Can you suggest a few things needed to live a life filled with happiness, joy, and meaning?
To live a full life, you need to be able to enjoy life. In order to do that, you must value your personal health and fitness. If you are able to stay in shape and avoid injuries and illness, you will be able to enjoy all of life’s moments.
Some argue that longevity is genetic while others say that living a long life is simply a choice. What are your thoughts on this nature vs. nurture debate? Which is more important?
While both nature and nurture are important to longevity, how you live your life impacts both your quality of life and longevity much more than your genetics. We have started to see a lot of studies showing us the impact of healthy living, especially in our later years. My clients will sometimes feel defeated before they’ve even started because of a family history of disease, but I point out that they have control over their fitness and nutrition, which can benefit them long term.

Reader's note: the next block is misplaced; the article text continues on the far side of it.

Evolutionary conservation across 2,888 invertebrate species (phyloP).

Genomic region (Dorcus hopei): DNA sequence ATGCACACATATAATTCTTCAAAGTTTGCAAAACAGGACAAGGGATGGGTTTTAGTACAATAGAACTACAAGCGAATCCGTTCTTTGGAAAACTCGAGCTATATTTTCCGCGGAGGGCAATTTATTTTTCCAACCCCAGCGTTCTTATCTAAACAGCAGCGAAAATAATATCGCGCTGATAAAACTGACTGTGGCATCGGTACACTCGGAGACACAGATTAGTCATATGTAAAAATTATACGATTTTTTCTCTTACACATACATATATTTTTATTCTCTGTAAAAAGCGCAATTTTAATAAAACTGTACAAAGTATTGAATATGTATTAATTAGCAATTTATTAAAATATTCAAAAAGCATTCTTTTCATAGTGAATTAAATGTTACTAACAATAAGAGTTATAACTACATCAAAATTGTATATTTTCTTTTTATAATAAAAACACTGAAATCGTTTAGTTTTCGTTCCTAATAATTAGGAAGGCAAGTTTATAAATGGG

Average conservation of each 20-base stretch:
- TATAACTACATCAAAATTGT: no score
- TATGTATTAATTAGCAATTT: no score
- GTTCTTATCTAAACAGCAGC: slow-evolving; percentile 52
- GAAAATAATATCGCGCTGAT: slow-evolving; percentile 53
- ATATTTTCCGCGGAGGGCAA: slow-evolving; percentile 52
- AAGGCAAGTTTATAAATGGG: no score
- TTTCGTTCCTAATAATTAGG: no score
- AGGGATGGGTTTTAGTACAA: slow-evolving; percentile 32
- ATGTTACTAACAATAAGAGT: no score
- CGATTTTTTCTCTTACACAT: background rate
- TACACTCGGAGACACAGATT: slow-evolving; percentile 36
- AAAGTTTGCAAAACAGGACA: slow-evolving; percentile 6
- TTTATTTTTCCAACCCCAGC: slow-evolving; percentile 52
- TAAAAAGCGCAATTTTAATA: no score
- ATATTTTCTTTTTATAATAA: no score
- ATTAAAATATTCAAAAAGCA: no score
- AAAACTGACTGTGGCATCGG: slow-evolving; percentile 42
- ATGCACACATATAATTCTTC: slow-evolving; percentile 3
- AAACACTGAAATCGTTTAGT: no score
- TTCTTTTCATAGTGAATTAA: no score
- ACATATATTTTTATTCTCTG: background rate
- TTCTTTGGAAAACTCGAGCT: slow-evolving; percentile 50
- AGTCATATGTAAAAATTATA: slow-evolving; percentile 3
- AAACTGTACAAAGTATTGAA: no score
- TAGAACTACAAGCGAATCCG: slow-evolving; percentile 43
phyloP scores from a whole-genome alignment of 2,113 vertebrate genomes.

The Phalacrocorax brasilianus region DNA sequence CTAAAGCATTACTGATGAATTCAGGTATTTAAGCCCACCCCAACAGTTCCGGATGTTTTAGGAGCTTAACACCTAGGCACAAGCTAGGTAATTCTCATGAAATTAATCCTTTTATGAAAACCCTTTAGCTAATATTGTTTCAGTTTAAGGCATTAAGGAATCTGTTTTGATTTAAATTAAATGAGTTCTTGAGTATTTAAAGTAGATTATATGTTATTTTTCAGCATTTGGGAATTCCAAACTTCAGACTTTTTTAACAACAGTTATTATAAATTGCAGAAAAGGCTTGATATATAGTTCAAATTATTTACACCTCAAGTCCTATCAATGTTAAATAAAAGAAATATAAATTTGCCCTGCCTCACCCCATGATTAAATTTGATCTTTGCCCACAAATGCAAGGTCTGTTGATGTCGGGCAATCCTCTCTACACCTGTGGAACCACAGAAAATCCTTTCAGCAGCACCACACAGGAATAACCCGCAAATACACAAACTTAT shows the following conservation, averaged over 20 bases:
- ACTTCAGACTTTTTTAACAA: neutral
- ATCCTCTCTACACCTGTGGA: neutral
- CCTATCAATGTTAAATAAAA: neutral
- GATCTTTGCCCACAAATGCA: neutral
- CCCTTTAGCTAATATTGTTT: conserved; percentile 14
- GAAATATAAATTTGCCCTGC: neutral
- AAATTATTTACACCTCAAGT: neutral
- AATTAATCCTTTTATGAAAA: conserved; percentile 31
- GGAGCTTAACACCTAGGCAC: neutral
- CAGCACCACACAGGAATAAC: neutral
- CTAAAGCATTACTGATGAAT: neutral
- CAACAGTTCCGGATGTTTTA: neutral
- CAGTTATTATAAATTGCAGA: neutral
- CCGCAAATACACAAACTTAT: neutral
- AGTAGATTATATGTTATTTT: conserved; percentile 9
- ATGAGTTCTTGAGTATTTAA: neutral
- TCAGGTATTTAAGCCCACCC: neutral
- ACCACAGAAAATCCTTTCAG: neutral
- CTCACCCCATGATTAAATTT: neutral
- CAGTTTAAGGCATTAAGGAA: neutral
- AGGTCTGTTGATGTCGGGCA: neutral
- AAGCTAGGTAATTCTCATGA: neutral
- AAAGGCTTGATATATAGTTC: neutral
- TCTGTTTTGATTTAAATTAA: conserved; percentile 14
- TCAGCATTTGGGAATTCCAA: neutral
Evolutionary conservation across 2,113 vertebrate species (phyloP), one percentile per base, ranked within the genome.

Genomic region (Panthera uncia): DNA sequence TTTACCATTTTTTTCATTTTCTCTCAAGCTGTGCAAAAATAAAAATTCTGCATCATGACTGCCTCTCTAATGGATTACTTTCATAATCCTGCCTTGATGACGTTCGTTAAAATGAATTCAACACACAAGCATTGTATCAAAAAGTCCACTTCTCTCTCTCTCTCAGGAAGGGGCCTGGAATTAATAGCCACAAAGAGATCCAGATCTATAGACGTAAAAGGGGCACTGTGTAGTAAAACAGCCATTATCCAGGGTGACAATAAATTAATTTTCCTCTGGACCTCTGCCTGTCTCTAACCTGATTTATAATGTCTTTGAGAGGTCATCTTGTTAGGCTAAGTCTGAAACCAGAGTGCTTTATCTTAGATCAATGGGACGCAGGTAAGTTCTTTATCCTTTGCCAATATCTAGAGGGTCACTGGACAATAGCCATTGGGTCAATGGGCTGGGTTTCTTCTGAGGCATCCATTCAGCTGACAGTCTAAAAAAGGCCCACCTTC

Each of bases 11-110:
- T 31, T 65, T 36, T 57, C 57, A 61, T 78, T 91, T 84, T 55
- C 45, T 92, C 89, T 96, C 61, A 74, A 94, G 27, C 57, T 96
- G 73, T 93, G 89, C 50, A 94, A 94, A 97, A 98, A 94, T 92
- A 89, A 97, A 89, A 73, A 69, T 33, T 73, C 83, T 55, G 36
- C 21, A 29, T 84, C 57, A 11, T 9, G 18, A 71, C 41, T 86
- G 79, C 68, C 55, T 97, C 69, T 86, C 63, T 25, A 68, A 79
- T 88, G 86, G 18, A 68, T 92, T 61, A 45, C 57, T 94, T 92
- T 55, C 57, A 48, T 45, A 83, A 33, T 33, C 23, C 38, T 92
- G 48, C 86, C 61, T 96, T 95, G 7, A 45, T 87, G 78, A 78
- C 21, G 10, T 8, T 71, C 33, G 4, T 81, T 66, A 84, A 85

Life sometimes takes us on paths that are challenging. How have you managed to bounce back from setbacks in order to cultivate physical, mental, and emotional health?
One of the most challenging times for our company and me was 2020 and everything related to the COVID-19 pandemic. When shutdowns were first announced, our staff at QuickHIT Fitness Labs was extremely worried about their future, the company’s future and how they would continue helping their clients. Our leadership team knew we had to find solutions to continue pushing our mission forward. At a time when many businesses were trying to figure out how to navigate the challenges, we started planning how we could continue to serve our clients and keep our employees working and safe. We spent long hours building online workouts and programs for our employees to do virtual training sessions. We researched the pandemic rules and guidelines in each of our markets across the country to figure out how we could remain open. In the end, we were successful during a difficult time while continuing to make a positive impact on our clients’ health and well-being.